Researchers say a couple of factors were behind the spike in annual CMBS issuance in 2019, including low spread volatility and a 10-year Treasury yield that fell well below 2 percent. Non-CMBS lenders such as life insurance companies have become more hesitant to make 10-year loans to borrowers at interest rates under 4 percent.
Headwinds, Tailwinds Ahead
In the write-in portion of the survey, participants were asked what they see as the greatest opportunity and/or challenge for the commercial real estate industry in 2020. The nation’s political divide and legislative risk were top of mind with many respondents.
“If Trump is not re-elected, everything will be a challenge,” wrote one anonymous respondent, referring to U.S. President Donald Trump’s economic policies that have championed lower tax rates for individuals and corporations and embraced deregulation.
Sloan Stevens, director of originations for Hunt Real Estate Capital, wrote that trade and political uncertainty pose a threat. “Businesses are reluctant to invest when they are unsure of the future of inputs to their domestic economy and how policy will affect their bottom line going forward.”
Stevens is referring to the on-again, off-again trade wars between the U.S. and several other countries, most notably China. President Trump has imposed billions of dollars in tariffs on Chinese imports in order to narrow the U.S. trade deficit with China. That trade deficit hit $419.2 billion in 2018. U.S.-China trade tensions eased somewhat in December when the two sides reached a limited trade pact.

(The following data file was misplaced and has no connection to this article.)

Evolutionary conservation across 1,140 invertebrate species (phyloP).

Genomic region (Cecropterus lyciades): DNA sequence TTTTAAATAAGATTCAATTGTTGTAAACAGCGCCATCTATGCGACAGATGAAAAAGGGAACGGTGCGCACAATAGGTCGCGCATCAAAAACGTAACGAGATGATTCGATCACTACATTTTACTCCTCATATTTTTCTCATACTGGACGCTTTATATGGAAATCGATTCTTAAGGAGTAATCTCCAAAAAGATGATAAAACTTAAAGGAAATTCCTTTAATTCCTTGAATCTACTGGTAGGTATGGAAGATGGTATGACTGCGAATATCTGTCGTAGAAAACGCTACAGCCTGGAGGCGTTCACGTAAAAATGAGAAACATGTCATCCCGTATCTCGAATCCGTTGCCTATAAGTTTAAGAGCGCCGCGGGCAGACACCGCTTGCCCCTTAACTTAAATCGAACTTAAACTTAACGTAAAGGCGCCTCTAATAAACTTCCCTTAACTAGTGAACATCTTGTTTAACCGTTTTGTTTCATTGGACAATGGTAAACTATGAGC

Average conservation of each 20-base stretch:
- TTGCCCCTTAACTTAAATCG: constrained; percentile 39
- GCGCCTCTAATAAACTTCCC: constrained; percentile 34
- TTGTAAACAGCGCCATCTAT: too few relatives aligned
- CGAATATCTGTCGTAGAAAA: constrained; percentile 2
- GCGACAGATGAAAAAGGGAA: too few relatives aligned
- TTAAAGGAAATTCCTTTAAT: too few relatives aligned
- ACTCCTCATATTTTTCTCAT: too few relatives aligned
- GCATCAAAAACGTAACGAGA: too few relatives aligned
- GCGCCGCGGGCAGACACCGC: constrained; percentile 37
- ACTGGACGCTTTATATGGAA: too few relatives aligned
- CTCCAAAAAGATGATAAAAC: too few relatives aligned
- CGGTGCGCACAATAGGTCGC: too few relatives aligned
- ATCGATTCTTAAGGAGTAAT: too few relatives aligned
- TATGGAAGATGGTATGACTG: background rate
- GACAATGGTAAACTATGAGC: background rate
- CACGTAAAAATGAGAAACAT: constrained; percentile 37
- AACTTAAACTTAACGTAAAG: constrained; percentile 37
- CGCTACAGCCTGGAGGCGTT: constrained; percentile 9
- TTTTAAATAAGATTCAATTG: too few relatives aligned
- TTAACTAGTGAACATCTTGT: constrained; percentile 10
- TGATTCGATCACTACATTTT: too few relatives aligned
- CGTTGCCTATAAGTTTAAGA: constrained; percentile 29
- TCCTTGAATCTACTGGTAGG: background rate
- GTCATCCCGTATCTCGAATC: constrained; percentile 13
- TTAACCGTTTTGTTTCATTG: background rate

Another hot-button issue among survey participants was rent regulation, which presents a challenge for apartment landlords, notes Daniel Hartnett, director of capital markets for Greysteel. The firm arranges the sale and financing of multifamily properties nationally.
A new rent control law in California that went into effect on Jan. 1 caps annual rent increases to 5 percent plus inflation until 2030 and prevents landlords from evicting residents without cause. It is estimated the law will cover 8 million of California’s 17 million renters.
Doug Bibby, president of the National Multifamily Housing Council, in September issued a statement that said California’s measure “will discourage investment, shrink the availability of affordable housing that already exists and squeeze even more people struggling in the housing market.”
Michael Klein, CEO of Freedom Financial Funds LLC, is concerned that many corporations are highly leveraged and continue to push the envelope on their ability to raise debt. “Eventually the debt window will close and the game of refinancing instead of repaying the debt will end,” wrote Klein. At that point some properties will become distressed, he emphasized.
What will be the catalyst for closing the debt window? Probably a significant event of some type, stated Klein. “However, the longer the recovery lasts, the more likely the adjustment will be larger as the underbrush grows taller in the forest of the economy.”
What’s the biggest opportunity for the commercial real estate industry in 2020? “The greatest opportunity lies in the percentage of institutional investors allocating more portfolio percentages toward real estate,” wrote Hartnett. “The market has also become more mainstream and less alternative, which has led to compressed pricing and yields.”
— By Matt Valley, Editorial Director of Regional Publications, France Media. This article first appeared in the January issues of Heartland Real Estate Business, Northeast Real Estate Business, Southeast Real Estate Business, Texas Real Estate Business and Western Real Estate Business.